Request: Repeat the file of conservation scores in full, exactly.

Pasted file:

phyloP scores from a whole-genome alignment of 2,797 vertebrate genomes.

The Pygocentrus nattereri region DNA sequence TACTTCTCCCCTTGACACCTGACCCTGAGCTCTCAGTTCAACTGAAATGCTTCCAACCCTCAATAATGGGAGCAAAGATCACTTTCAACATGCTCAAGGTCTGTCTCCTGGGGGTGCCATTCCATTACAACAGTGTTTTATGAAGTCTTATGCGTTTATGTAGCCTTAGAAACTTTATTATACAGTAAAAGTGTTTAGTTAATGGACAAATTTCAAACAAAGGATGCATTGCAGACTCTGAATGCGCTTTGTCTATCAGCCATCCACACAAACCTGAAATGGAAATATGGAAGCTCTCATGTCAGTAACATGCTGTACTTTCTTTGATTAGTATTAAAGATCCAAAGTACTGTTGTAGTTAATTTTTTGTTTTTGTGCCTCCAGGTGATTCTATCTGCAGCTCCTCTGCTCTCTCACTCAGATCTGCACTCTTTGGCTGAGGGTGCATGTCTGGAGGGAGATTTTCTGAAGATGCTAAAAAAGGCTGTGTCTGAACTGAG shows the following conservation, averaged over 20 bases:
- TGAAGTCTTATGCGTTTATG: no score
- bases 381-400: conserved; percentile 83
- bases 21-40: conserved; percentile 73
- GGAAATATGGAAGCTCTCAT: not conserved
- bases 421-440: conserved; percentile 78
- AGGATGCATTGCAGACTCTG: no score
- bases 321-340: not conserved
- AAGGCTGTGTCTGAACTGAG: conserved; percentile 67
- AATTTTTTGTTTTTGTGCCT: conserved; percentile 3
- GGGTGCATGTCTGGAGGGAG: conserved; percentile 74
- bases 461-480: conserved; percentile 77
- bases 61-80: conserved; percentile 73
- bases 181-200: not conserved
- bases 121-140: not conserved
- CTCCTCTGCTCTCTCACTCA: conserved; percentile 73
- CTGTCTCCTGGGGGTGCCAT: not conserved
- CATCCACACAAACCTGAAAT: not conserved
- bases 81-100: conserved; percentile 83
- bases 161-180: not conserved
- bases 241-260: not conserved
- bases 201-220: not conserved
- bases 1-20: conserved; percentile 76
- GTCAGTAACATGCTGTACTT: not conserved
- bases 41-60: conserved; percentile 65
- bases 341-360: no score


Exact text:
phyloP scores from a whole-genome alignment of 2,797 vertebrate genomes.

The Pygocentrus nattereri region DNA sequence TACTTCTCCCCTTGACACCTGACCCTGAGCTCTCAGTTCAACTGAAATGCTTCCAACCCTCAATAATGGGAGCAAAGATCACTTTCAACATGCTCAAGGTCTGTCTCCTGGGGGTGCCATTCCATTACAACAGTGTTTTATGAAGTCTTATGCGTTTATGTAGCCTTAGAAACTTTATTATACAGTAAAAGTGTTTAGTTAATGGACAAATTTCAAACAAAGGATGCATTGCAGACTCTGAATGCGCTTTGTCTATCAGCCATCCACACAAACCTGAAATGGAAATATGGAAGCTCTCATGTCAGTAACATGCTGTACTTTCTTTGATTAGTATTAAAGATCCAAAGTACTGTTGTAGTTAATTTTTTGTTTTTGTGCCTCCAGGTGATTCTATCTGCAGCTCCTCTGCTCTCTCACTCAGATCTGCACTCTTTGGCTGAGGGTGCATGTCTGGAGGGAGATTTTCTGAAGATGCTAAAAAAGGCTGTGTCTGAACTGAG shows the following conservation, averaged over 20 bases:
- TGAAGTCTTATGCGTTTATG: no score
- bases 381-400: conserved; percentile 83
- bases 21-40: conserved; percentile 73
- GGAAATATGGAAGCTCTCAT: not conserved
- bases 421-440: conserved; percentile 78
- AGGATGCATTGCAGACTCTG: no score
- bases 321-340: not conserved
- AAGGCTGTGTCTGAACTGAG: conserved; percentile 67
- AATTTTTTGTTTTTGTGCCT: conserved; percentile 3
- GGGTGCATGTCTGGAGGGAG: conserved; percentile 74
- bases 461-480: conserved; percentile 77
- bases 61-80: conserved; percentile 73
- bases 181-200: not conserved
- bases 121-140: not conserved
- CTCCTCTGCTCTCTCACTCA: conserved; percentile 73
- CTGTCTCCTGGGGGTGCCAT: not conserved
- CATCCACACAAACCTGAAAT: not conserved
- bases 81-100: conserved; percentile 83
- bases 161-180: not conserved
- bases 241-260: not conserved
- bases 201-220: not conserved
- bases 1-20: conserved; percentile 76
- GTCAGTAACATGCTGTACTT: not conserved
- bases 41-60: conserved; percentile 65
- bases 341-360: no score